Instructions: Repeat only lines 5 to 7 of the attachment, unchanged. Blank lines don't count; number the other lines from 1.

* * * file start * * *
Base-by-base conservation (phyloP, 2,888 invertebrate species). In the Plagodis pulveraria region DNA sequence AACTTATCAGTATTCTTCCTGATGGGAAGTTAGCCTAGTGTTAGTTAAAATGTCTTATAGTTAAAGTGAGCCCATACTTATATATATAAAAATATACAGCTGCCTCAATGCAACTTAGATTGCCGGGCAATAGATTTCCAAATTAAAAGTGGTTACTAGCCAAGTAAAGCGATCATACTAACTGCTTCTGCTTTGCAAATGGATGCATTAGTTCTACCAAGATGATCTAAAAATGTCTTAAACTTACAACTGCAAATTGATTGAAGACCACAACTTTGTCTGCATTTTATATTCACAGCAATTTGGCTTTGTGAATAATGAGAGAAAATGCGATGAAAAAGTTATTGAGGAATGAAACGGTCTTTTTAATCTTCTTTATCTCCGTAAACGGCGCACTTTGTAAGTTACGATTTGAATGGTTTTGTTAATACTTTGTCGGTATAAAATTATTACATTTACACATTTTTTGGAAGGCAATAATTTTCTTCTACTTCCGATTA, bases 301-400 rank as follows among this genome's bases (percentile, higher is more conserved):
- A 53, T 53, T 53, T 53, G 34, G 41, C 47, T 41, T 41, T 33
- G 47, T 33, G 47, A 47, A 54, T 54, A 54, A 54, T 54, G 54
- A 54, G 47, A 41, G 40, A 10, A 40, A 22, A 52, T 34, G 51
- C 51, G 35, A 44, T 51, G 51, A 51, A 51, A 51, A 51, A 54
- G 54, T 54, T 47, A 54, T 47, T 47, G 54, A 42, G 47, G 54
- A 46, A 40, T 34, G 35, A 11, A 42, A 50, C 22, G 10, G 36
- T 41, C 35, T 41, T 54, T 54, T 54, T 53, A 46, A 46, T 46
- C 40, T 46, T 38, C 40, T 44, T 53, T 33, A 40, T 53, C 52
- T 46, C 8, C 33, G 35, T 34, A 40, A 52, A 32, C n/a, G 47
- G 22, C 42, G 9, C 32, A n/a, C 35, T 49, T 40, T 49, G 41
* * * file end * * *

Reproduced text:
- C 51, G 35, A 44, T 51, G 51, A 51, A 51, A 51, A 51, A 54
- G 54, T 54, T 47, A 54, T 47, T 47, G 54, A 42, G 47, G 54
- A 46, A 40, T 34, G 35, A 11, A 42, A 50, C 22, G 10, G 36